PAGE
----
Every year, wheat dies, and wheat farmers have to till the soil and plant new seeds. That causes erosion, which is hard on the land, hard on the water, and hard on farmers. That’s why researchers in Mount Vernon, Washington, are trying to develop a grain that’s like wheat--but keeps growing back.
Occasionally a big idea comes along that promises revolutionize the world – think about things like self-driving cars.
For biologists – especially those who work with fish – the big idea involves something called “environmental DNA.” The technology could revolutionize how we protect native animals and ensure invasive species don’t take hold.
Jes Burns of EarthFix reports.
Tens of thousands of birders all over North and Central America are participating right now in the Christmas Bird Count.
This annual survey in the last weeks of December and first week of January documents what birds are where and how many of them there are.
The count’s been running for over one hundred years.
It’s given scientists loads of data about how birds’ ranges and populations are changing.
Reporting for EarthFix, Eilís [(eye-LEASH)] O’Neill headed out with some birders north of Everett, Washington…
Salmon need cool, shady streams to thrive. Oregon was once at the forefront in protecting these waters, but these days, the state lags far behind Washington and California.
Now, Oregon is updating how its rivers and streams are protected.
Jes Burns of EarthFix partnered with Liam Moriarty of Jefferson Public Radio to find out if these new rules will cool down Oregon’s streams enough to help its salmon make a comeback.
Researchers at Oregon State University have discovered a sound coming from one of the deepest spots in the ocean. They believe it’s the song of a Minke whale, but it’s not like any they’ve identified before.
A one hour podcast special that explores the U.S. military's environmental legacy in the Pacific Northwest - from making thousands of planes and ships on the rivers to chopping down forests to building the nuclear bomb that would bring Japan to its knees. What was the environmental cost of winning WWII and how are we balancing military preparedness and environmental concerns today?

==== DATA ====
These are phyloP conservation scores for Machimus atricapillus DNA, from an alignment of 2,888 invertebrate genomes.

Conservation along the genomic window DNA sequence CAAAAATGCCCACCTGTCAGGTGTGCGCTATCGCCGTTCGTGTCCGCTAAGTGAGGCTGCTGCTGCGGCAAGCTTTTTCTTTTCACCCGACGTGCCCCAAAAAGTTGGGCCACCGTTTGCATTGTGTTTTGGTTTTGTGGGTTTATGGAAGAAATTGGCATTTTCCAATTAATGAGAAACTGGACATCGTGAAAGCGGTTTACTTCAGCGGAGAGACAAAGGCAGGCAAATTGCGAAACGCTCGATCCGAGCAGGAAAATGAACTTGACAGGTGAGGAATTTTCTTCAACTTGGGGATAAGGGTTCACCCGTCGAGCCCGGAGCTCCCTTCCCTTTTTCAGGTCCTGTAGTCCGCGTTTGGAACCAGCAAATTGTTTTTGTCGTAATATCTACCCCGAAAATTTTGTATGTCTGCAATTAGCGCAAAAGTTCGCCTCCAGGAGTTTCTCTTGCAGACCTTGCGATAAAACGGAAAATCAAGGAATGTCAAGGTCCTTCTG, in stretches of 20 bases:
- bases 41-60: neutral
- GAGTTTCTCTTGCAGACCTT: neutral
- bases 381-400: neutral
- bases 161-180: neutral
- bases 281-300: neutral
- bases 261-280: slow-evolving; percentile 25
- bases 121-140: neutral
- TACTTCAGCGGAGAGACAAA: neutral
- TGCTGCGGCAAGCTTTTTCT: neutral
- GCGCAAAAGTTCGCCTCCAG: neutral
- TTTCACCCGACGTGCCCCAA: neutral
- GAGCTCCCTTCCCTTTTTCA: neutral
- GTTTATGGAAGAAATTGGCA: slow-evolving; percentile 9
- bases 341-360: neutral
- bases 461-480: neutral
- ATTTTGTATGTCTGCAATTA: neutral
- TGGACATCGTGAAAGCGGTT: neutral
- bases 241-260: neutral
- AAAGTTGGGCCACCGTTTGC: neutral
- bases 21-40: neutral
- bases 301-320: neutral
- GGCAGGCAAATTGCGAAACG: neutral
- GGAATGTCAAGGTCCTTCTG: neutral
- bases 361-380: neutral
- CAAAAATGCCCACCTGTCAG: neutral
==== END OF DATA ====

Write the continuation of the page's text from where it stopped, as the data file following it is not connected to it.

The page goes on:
Washington’s Olympic Peninsula is known as one of the quietest, most remote places in the United States. But that is changing.
The Navy is ramping up troops and training in the Northwest - and the Olympic Peninsula is the epicenter of those activities.
Ashley Ahearn brings us the next installment in our EarthFix series on the military’s relationship with the environment
This month [December 7th] will mark the 75th anniversary of the attack on Pearl Harbor. It’s what drew the United States into World War II. During that war, President Roosevelt called on America to be the “Arsenal of Democracy.”
In Seattle, people did their part by building B-17 bombers.
Thousands of these ‘Flying Fortresses’ blackened the skies over Europe. And thousands of young men risked their lives in these planes..
The B17 changed history - but it also changed Seattle. EarthFix reporter Ashley Ahearn has the story -- It’s the first in our series on the military’s environmental legacy in the Pacific Northwest.
After the Great Depression, the Northwest’s faltering timber industry got its second wind. The comeback started with World War II.
The war effort created a huge demand for lumber. It also spurred advancements in technology, setting the region up for one of the largest timber harvests in U-S history.
As part of our EarthFix series exploring at the impact of the military on the environment of the Northwest, Jes Burns looks at the connections between World War II and the development of the most iconic symbol of modern logging - the chainsaw.
If you were to guess who is responsible for looking out for wildlife, you probably wouldn’t think of the army. Well, it turns out, more than 400 threatened or endangered species live on U.S. military land -- almost four times more than in our national parks. So how do we protect animals in dangerous places? EarthFix reporter Katie Campbell has the next story in our series on the relationship between the military and the environment.
The Northwest timber industry has changed dramatically over the past few decades. In the wake of environmental regulations and lawsuits, logging has declined on federal lands. Automation has reduced the number of jobs in the mills and forests. And the economy and trade deals haven't always been favorable.
But Donald Trump’s election win has communities in the Northwest Timber Belt cheering, and hoping better times are ahead.
Jes Burns of EarthFix takes us to Oregon’s Douglas County, where Trump won with 64-percent of the vote.